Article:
If the history of his government be considered- -how it originated in an intrigue between the firm and the consulate, and was (for the firm's sake alone) supported by the consulate with foreign bayonets--the existence of the least doubt on the man's action must seem marvellous. We should have looked to find him playing openly and wholly into their hands; that he did not, implies great independence and much secret friction; and I believe (if the truth were known) the firm would be found to have been disgusted with the stubbornness of its intended tool, and Brandeis often impatient of the demands of his creators.
But I may seem to exaggerate the degree of white opposition. And it is true that before fate overtook the Brandeis government, it appeared to enjoy the fruits of victory in Apia; and one dissident, the unconquerable Moors, stood out alone to refuse his taxes. But the victory was in appearance only; the opposition was latent; it found vent in talk, and thus reacted on the natives; upon the least excuse, it was ready to flame forth again. And this is the more singular because some were far from out of sympathy with the native policy pursued. When I met Captain Brandeis, he was amazed at my attitude. "Whom did you find in Apia to tell you so much good of me?" he asked. I named one of my informants. "He?" he cried. "If he thought all that, why did he not help me?" I told him as well as I was able. The man was a merchant. He beheld in the government of Brandeis a government created by and for the firm who were his rivals. If Brandeis were minded to deal fairly, where was the probability that he would be allowed? If Brandeis insisted and were strong enough to prevail, what guarantee that, as soon as the government were fairly accepted, Brandeis might not be removed? Here was the attitude of the hour; and I am glad to find it clearly set forth in a despatch of Sewall's, June 18th, 1888, when he commends the law against mortgages, and goes on: "Whether the author of this law will carry out the good intentions which he professes--whether he will be allowed to do so, if he desires, against the opposition of those who placed him in power and protect him in the possession of it--may well be doubted." Brandeis had come to Apia in the firm's livery. Even while he promised neutrality in commerce, the clerks were prating a different story in the bar-rooms; and the late high feat of the knight-errant, Becker, had killed all confidence in Germans at the root. By these three impolicies, the German adventure in Samoa was defeated.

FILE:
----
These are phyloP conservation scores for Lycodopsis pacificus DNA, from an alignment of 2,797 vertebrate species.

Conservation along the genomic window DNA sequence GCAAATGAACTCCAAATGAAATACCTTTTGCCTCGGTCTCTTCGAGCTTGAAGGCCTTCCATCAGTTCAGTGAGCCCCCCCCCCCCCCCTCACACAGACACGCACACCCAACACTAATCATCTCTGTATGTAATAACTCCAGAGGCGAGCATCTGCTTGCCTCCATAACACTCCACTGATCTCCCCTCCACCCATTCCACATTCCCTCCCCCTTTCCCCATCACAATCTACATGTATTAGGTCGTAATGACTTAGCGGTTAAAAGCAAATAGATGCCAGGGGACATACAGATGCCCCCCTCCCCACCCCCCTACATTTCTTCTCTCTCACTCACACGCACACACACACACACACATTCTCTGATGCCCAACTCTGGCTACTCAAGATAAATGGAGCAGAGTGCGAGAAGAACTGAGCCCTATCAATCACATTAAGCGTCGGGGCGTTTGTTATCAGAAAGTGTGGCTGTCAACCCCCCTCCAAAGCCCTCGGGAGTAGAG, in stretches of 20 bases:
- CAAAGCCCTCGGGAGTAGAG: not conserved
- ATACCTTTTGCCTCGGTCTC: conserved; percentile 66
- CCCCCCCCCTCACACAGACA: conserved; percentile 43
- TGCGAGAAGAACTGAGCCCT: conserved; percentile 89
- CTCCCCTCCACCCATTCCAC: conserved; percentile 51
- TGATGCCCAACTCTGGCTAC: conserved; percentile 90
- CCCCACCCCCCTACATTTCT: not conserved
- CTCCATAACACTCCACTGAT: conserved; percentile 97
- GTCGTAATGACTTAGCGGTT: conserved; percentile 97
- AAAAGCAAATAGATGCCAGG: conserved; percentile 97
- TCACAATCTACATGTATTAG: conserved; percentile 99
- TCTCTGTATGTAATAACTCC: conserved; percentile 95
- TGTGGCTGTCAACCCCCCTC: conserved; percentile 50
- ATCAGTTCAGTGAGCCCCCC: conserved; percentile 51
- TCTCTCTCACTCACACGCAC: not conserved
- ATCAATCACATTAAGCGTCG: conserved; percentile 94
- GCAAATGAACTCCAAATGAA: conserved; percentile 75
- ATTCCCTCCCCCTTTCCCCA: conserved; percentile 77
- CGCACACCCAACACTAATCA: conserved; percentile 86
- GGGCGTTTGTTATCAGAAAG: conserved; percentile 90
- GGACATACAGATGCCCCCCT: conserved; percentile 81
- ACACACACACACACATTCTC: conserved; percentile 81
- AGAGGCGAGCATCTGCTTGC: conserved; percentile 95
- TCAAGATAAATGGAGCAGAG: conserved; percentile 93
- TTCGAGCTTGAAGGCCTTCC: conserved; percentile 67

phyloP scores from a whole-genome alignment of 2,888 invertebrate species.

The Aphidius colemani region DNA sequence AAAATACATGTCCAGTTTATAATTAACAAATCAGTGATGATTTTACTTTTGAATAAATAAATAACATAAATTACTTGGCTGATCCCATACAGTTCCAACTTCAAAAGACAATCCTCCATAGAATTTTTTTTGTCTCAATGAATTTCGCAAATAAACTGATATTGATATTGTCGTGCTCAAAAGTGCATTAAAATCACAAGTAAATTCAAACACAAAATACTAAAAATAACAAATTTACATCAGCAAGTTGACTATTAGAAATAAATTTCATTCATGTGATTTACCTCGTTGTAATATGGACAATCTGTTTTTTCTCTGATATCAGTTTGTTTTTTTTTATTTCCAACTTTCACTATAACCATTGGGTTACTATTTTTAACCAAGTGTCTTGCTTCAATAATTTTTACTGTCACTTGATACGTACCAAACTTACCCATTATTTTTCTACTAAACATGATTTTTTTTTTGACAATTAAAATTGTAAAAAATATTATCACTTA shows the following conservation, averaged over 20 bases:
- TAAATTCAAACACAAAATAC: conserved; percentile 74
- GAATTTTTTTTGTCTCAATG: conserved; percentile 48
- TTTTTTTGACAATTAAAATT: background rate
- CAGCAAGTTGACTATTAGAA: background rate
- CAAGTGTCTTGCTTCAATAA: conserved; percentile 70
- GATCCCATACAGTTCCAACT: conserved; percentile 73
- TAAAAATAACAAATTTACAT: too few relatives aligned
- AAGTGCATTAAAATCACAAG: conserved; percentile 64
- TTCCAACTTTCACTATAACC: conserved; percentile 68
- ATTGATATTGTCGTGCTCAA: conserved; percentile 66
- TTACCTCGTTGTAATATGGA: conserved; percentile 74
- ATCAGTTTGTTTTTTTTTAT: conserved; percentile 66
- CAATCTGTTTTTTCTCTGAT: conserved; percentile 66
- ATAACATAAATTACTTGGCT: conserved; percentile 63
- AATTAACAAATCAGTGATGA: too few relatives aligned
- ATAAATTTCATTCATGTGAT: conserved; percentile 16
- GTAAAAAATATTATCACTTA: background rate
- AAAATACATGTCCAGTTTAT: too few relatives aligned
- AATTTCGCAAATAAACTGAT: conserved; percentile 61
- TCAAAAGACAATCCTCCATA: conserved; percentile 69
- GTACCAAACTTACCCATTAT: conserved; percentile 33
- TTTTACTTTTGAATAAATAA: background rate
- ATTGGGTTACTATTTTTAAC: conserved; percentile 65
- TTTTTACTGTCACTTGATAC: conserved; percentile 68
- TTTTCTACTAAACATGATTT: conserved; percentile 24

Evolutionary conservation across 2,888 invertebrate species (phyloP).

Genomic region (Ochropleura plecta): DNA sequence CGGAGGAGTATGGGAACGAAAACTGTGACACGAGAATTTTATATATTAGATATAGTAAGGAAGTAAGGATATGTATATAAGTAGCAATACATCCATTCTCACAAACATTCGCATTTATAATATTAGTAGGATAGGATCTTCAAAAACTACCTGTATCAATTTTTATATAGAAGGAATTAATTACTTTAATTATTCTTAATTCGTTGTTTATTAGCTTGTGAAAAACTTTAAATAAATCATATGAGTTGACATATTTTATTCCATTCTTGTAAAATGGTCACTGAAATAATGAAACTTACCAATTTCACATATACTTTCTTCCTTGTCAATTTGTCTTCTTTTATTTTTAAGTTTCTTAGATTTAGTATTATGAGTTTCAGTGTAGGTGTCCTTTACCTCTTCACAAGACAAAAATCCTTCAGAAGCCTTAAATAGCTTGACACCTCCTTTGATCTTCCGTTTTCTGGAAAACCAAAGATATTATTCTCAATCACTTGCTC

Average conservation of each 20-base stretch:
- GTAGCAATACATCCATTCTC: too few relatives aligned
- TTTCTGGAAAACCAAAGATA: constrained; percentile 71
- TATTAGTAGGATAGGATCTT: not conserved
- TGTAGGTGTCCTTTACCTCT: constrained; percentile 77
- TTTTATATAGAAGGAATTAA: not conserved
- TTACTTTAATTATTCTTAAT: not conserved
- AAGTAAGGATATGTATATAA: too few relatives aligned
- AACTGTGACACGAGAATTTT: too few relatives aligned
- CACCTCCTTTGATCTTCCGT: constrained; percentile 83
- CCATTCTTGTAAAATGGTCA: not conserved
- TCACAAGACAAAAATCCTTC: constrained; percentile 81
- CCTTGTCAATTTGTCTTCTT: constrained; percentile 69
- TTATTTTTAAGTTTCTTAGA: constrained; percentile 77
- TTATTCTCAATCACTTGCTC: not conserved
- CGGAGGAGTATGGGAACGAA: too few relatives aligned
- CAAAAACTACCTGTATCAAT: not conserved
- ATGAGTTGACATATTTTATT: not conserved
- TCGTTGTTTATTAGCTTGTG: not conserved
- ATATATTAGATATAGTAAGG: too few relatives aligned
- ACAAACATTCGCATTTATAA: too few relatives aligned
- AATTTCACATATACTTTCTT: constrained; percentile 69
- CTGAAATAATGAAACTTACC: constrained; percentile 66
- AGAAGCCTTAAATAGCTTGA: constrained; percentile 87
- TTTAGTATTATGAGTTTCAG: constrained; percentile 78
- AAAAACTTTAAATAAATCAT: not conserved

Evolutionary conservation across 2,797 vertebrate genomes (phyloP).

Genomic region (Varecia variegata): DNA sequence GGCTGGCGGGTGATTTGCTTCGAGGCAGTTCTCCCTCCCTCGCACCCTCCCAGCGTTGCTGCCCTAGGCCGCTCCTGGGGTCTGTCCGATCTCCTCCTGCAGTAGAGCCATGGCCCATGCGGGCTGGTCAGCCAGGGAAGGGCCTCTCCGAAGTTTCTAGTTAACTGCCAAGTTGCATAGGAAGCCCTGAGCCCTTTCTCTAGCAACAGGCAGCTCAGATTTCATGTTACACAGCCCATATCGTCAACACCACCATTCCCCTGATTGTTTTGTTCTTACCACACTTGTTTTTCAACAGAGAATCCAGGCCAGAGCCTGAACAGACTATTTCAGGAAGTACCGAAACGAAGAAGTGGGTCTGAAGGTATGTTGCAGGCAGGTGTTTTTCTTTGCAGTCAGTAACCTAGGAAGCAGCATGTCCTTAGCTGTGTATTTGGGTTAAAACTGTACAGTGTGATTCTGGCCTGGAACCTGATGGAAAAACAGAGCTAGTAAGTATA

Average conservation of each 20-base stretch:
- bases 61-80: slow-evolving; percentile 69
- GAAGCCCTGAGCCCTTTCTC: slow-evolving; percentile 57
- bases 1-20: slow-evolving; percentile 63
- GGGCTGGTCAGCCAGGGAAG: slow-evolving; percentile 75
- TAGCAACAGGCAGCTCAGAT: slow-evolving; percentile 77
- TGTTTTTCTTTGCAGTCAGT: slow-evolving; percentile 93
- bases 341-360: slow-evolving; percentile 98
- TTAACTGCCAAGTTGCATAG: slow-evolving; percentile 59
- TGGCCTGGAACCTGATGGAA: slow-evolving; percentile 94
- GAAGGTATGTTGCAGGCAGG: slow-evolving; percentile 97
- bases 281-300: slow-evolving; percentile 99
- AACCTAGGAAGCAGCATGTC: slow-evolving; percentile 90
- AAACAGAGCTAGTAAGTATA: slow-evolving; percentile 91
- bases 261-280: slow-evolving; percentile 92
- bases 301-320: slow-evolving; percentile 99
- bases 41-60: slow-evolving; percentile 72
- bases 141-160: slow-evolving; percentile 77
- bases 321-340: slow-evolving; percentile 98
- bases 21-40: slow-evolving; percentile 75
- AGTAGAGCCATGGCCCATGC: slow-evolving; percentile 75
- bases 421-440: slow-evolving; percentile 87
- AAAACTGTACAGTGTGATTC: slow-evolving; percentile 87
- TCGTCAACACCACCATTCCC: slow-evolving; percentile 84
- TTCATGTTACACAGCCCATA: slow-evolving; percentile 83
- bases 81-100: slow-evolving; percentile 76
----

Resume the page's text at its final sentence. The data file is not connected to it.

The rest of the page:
I imply that the handful of whites were the true obstacle, not the thousands of malcontent Samoans; for had the whites frankly accepted Brandeis, the path of Germany was clear, and the end of their policy, however troublesome might be its course, was obvious. But this is not to say that the natives were content. In a sense, indeed, their opposition was continuous. There will always be opposition in Samoa when taxes are imposed; and the deportation of Malietoa stuck in men's throats. Tuiatua Mataafa refused to act under the new government from the beginning, and Tamasese usurped his place and title. As early as February, I find him signing himself "Tuiaana Tuiatua Tamasese," the first step on a dangerous path. Asi, like Mataafa, disclaimed his chiefship and declared himself a private person; but he was more rudely dealt with. German sailors surrounded his house in the night, burst in, and dragged the women out of the mosquito nets--an offence against Samoan manners. No Asi was to be found; but at last they were shown his fishing-lights on the reef, rowed out, took him as he was, and carried him on board a man-of-war, where he was detained some while between-decks. At last, January 16th, after a farewell interview over the ship's side with his wife, he was discharged into a ketch, and along with two other chiefs, Maunga and Tuiletu- funga, deported to the Marshalls. The blow struck fear upon all sides. Le Mamea (a very able chief) was secretly among the malcontents.